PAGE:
Boyne’s new novel spans 80 years of Irish history. At the mercy of fortune and coincidence, Cyril Avery will spend a lifetime coming to know himself and where he came from – and over his three score years and ten, will struggle to discover an identity, a home and a country. Boyne is the author of The Boy in the Striped Pyjamas and The Absolutist. He talks to Peter Florence.
The networking expert and entrepreneur takes us on a journey ‘from Telex to Twitter’ to illustrate how the answer to the Age of Overload can come from devising management-based systems which are both highly practical and intuitive; and which draw inspiration from the huge advances the world has made in tackling other kinds of health and mental wellbeing.
Jeff Brazier has experienced bereavement in many forms: in his childhood, helping his two boys through the devastating death of their mother, Jade Goody, witnessing the anguish of his own mum when she lost both of her parents and hearing the stories of his life coaching clients who are coming to terms with loss. Chaired by Carolyn Hitt.
This story spins from a chance find of an anonymous ‘love diary’ written by a young man in the 1940s. It recounts the everyday life of a generation of young men growing up in mid-20th century Cairo. Ryzova uses Hosni’s story as a point of entry to a particular historical experience: that of middle class modernity located outside the metropolitan centre in this historical ethnography. Ryzova is Lecturer in Middle East History.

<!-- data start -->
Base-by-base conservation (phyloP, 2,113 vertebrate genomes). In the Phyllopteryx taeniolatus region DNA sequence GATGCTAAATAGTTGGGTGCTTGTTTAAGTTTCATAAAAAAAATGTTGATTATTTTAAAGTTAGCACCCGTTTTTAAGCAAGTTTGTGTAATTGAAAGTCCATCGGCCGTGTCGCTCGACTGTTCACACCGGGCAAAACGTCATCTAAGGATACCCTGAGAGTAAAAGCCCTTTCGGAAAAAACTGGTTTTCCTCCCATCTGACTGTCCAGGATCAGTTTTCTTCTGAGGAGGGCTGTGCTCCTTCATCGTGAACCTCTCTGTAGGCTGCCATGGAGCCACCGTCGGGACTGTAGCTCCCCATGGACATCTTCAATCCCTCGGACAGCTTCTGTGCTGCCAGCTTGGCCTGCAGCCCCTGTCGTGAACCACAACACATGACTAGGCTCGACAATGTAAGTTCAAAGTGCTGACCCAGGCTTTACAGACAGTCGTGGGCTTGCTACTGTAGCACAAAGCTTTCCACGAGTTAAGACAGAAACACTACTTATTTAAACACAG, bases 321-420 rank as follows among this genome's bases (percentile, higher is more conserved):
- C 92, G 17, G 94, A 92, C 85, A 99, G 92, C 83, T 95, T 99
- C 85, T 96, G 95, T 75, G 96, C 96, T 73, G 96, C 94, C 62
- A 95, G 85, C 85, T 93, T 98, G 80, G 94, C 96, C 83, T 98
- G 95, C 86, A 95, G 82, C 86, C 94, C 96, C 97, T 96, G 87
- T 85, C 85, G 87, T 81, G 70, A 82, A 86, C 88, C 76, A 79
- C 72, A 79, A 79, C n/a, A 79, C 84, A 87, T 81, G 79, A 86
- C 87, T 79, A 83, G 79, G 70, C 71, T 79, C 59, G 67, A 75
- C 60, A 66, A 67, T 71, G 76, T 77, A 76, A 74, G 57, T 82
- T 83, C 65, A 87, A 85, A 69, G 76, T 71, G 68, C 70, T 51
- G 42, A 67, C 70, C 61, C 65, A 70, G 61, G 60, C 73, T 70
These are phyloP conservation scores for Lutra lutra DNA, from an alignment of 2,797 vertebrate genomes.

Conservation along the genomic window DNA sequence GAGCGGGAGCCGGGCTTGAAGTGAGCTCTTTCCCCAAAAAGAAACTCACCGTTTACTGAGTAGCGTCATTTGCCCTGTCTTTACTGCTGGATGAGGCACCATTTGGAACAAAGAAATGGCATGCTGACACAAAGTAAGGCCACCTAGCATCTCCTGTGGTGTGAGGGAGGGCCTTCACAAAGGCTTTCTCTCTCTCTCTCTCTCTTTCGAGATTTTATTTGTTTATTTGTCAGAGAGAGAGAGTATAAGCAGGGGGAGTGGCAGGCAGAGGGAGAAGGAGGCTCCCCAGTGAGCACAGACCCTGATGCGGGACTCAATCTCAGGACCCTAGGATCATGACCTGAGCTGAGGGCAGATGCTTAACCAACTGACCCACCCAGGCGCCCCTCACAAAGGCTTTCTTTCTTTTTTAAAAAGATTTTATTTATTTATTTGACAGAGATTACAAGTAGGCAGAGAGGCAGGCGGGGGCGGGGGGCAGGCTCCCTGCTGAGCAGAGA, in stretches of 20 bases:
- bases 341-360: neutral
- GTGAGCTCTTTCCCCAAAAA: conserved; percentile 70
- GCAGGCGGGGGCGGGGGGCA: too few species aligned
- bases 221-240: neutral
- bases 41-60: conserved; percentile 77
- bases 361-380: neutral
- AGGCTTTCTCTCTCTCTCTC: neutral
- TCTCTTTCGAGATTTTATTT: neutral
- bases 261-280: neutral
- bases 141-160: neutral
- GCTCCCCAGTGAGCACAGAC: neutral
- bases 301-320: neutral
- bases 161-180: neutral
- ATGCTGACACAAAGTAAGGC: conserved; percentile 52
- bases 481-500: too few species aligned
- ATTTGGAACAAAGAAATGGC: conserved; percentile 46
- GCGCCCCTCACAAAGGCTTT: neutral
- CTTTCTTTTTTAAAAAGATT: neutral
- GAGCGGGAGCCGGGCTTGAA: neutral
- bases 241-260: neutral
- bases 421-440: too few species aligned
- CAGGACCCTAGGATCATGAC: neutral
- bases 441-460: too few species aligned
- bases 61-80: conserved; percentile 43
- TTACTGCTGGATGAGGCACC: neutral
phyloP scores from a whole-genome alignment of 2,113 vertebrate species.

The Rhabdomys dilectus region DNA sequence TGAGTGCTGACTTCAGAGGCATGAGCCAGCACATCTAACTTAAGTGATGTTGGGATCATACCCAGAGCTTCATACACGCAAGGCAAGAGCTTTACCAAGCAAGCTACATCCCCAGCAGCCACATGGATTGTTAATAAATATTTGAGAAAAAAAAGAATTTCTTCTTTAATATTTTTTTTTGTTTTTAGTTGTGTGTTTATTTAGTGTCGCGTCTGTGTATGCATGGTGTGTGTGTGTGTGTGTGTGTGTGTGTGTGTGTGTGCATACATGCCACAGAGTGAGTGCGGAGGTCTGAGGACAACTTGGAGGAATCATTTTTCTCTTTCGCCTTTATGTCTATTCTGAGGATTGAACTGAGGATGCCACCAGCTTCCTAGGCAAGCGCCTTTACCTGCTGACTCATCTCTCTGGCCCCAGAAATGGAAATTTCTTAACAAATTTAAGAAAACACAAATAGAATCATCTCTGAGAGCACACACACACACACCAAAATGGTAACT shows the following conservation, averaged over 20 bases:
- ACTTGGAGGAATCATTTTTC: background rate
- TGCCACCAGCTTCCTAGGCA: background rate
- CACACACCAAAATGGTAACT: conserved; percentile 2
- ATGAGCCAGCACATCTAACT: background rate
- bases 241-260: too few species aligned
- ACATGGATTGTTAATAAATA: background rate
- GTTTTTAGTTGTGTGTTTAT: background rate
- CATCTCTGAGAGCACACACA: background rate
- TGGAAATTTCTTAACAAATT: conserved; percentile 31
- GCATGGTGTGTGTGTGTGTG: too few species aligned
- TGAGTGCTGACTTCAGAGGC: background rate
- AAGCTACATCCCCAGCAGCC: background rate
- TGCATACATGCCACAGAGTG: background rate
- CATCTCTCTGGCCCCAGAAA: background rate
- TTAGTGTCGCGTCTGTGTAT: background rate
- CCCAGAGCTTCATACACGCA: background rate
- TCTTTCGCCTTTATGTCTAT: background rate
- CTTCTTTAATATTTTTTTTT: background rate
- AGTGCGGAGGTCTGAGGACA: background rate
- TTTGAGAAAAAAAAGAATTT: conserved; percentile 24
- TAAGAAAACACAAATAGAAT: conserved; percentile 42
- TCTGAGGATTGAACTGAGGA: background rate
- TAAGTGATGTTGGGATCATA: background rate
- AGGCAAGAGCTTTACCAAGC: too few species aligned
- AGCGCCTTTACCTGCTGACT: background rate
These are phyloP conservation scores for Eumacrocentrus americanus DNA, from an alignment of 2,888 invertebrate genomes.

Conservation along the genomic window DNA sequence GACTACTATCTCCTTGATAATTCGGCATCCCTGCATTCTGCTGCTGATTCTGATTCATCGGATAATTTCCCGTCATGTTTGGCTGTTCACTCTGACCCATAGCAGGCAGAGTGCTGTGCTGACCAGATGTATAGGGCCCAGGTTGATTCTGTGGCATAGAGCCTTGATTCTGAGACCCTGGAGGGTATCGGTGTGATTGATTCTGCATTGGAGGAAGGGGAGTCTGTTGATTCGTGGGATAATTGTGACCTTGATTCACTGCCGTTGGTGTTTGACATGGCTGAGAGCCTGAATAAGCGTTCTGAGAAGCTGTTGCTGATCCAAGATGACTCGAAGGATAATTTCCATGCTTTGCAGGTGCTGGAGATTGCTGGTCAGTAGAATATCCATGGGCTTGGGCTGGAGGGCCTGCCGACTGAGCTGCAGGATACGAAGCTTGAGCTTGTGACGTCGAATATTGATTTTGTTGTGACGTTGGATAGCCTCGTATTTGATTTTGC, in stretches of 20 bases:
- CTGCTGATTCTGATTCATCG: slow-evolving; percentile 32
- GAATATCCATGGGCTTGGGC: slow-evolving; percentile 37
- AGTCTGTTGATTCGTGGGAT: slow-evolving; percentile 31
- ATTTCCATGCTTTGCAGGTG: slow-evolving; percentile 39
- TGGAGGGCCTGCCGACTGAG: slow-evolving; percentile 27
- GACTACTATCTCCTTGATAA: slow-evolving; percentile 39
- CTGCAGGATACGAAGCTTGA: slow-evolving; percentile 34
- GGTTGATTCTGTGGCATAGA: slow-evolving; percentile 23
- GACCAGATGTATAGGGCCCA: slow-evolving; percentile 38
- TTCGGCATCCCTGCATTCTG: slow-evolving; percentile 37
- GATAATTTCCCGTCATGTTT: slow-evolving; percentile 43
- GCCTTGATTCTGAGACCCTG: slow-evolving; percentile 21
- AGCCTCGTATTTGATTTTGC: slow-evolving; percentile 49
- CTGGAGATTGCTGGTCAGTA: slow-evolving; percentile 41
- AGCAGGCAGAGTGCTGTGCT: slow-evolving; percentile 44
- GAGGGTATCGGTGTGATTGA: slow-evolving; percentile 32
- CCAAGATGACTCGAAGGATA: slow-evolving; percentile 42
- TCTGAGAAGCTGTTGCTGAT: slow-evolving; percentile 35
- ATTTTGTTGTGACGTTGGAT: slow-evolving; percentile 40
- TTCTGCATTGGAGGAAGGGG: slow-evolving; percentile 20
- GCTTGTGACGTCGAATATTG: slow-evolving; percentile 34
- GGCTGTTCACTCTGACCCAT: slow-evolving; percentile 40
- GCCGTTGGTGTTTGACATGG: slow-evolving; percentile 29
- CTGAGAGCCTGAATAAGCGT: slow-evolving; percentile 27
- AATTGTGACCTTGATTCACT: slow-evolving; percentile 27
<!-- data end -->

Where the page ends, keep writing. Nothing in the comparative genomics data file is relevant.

Low-level dishonesty is rife everywhere, in the form of exaggeration, selective use of facts, economy with the truth, careful drafting - from Trump and the Brexit debate to companies that tell us, ‘your call is important to us’. How did we get to a place where bullshit is not just rife but apparently so effective that it's become the communications strategy of our times?
When does a riot become a revolution? When does a demonstration of dissent tip over into a moment of unstoppable political change? Ra Page’s inspiring new collection of stories matches fiction writers with great moments of history: Rhydderch writes of the Welsh Language protests of 1979; Cottrell-Boyce reimagines Venner’s Rising of 1661; Newland writes up The Poll Tax Riots of 1990.
The Festival favourite author/illustrator returns to talk about How to Train Your Dragon, and give the Hay audience a sneak peek of her first new project in 18 years. Fantasy, magical adventure The Wizards of Once will be published in September. Cressida will read an exclusive extract and show illustrations. The ‘world-conquering’ How to Train Your Dragon (also a film and TV series) has sold eight million copies worldwide and is on Hay’s list of 30 books for 30 years. Unmissable!
The BBC World Affairs Editor tells the stories of journalists reporting from the frontlines – from Crimea and Vietnam to Mosul. Chaired by Matt Frei.
Drawing on a lifetime of thinking about 19th-century Europe, the pre-eminent historian re-evaluates this remarkable era bounded by the Battle of Waterloo and the outbreak of World War I. Charting overwhelming cultural, political and technological change, he highlights how Europe dominated the rest of the world as never before or since.
In Dubai, a luxury apartment block is built in the shape of a giant iPod. In China, President Xi Jinping denounces the trend of constructing ‘bizarre’ new buildings in wacky shapes and colours. In Cincinnati, celebrity architect Zaha Hadid is paid millions to design a single ‘iconic’ structure – with the hope of single-handedly transforming the region’s ailing fortunes. These incidents are all part of the same story: the rise of the age of spectacle. Chaired by Simon Jenkins.